*  If the zone is signed, DNSSEC RRs MUST be included, except:

   *  The RRSIG covering the apex ZONEMD RRset MUST NOT be included
      because the RRSIG will be updated after all digests have been
      calculated.  SIMPLE Scheme Digest Calculation

   A zone digest using the SIMPLE scheme is calculated by concatenating
   all RRs in the zone, in the format and order described in
   Section 3.3.1 subject to the inclusion/exclusion rules described in
   Section, and then applying the chosen hash algorithm:

   digest = hash( RR(1) | RR(2) | RR(3) | ... )

   where "|" denotes concatenation.

3.4.  Update ZONEMD RR

   The calculated zone digest is inserted into the placeholder ZONEMD
   RR.  Repeat for each digest if multiple digests are to be published.

   If the zone is signed with DNSSEC, the RRSIG record(s) covering the
   ZONEMD RRset MUST then be added or updated.  Because the ZONEMD
   placeholder was added prior to signing, the zone will already have
   the appropriate denial-of-existence (NSEC, NSEC3) records.

   Some DNSSEC implementations (especially "online signing") might
   update the SOA serial number whenever a new signature is made.  To
   preserve the calculated digest, generation of a ZONEMD signature MUST
also result in a change to the SOA serial number.  The ZONEMD RR
   and the matching SOA MUST be published at the same time.

4.  Verifying Zone Digest

   The recipient of a zone that has a ZONEMD RR verifies the zone by
   calculating the digest as follows:

      |  Note: If multiple ZONEMD RRs are present in the zone, e.g.,
      |  during an algorithm rollover, a match using any one of the
      |  recipient's supported Schemes and Hash Algorithms is sufficient
      |  to verify the zone.  The verifier MAY ignore a ZONEMD RR if its
      |  Scheme and Hash Algorithm violates local policy.

   1.  The verifier MUST first determine whether or not to expect DNSSEC
       records in the zone.  By examining locally configured trust
       anchors and, if necessary, querying for and validating Delegation
       Signer (DS) RRs in the parent zone, the verifier knows whether or
       not the zone to be verified should include DNSSEC keys and
       signatures.  For zones where signatures are not expected, or if
       DNSSEC validation is not performed, digest verification continues
       at step 4 below.

   2.  For zones where signatures are expected, the existence of the
       apex ZONEMD record MUST be validated.  If the DNSSEC data proves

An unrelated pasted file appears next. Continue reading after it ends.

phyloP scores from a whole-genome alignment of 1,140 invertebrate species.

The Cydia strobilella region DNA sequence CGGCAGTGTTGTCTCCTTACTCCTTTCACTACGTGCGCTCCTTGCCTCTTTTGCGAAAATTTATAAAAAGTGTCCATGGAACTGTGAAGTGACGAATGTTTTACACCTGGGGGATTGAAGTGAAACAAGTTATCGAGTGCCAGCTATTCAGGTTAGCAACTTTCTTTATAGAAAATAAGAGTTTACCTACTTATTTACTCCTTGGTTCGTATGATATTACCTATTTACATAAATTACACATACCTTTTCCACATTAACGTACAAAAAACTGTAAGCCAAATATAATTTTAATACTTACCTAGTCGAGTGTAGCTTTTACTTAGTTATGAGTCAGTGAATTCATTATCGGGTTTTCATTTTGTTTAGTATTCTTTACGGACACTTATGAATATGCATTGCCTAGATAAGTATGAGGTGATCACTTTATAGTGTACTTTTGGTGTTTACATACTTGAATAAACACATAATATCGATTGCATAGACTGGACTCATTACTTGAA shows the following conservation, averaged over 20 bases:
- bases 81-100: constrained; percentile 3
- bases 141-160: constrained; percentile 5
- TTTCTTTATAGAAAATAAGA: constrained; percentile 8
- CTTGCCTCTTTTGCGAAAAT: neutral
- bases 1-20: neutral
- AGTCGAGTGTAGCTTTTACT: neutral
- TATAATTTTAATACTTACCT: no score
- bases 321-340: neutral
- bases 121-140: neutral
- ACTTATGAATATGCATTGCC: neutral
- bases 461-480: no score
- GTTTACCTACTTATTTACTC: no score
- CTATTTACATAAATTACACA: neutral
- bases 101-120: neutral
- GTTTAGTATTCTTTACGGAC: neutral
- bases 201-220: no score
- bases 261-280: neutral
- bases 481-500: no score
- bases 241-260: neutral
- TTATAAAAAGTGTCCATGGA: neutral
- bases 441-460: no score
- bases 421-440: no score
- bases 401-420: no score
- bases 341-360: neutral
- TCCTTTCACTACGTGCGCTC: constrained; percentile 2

the ZONEMD RRset does not exist, digest verification cannot
       occur.  If the DNSSEC data proves the ZONEMD does exist, but is
       not found in the zone, digest verification MUST NOT be considered

   3.  For zones where signatures are expected, the SOA and ZONEMD
       RRsets MUST have valid signatures, chaining up to a trust anchor.
       If DNSSEC validation of the SOA or ZONEMD RRsets fails, digest
       verification MUST NOT be considered successful.

   4.  When multiple ZONEMD RRs are present, each MUST specify a unique
       Scheme and Hash Algorithm tuple.  If the ZONEMD RRset contains
       more than one RR with the same Scheme and Hash Algorithm, digest
       verification for those ZONEMD RRs MUST NOT be considered

   5.  Loop over all apex ZONEMD RRs and perform the following steps:

       a.  The SOA Serial field MUST exactly match the ZONEMD Serial
           field.  If the fields do not match, digest verification MUST
be considered successful with this ZONEMD RR.

       b.  The Scheme field MUST be checked.  If the verifier does not
           support the given scheme, verification MUST NOT be considered
           successful with this ZONEMD RR.

       c.  The Hash Algorithm field MUST be checked.  If the verifier
           does not support the given hash algorithm, verification MUST
be considered successful with this ZONEMD RR.

       d.  The Digest field size MUST be checked.  If the size of the
           given Digest field is smaller than 12 octets, or if the size
           is not equal to the size expected for the corresponding Hash
           Algorithm, verification MUST NOT be considered successful
           with this ZONEMD RR.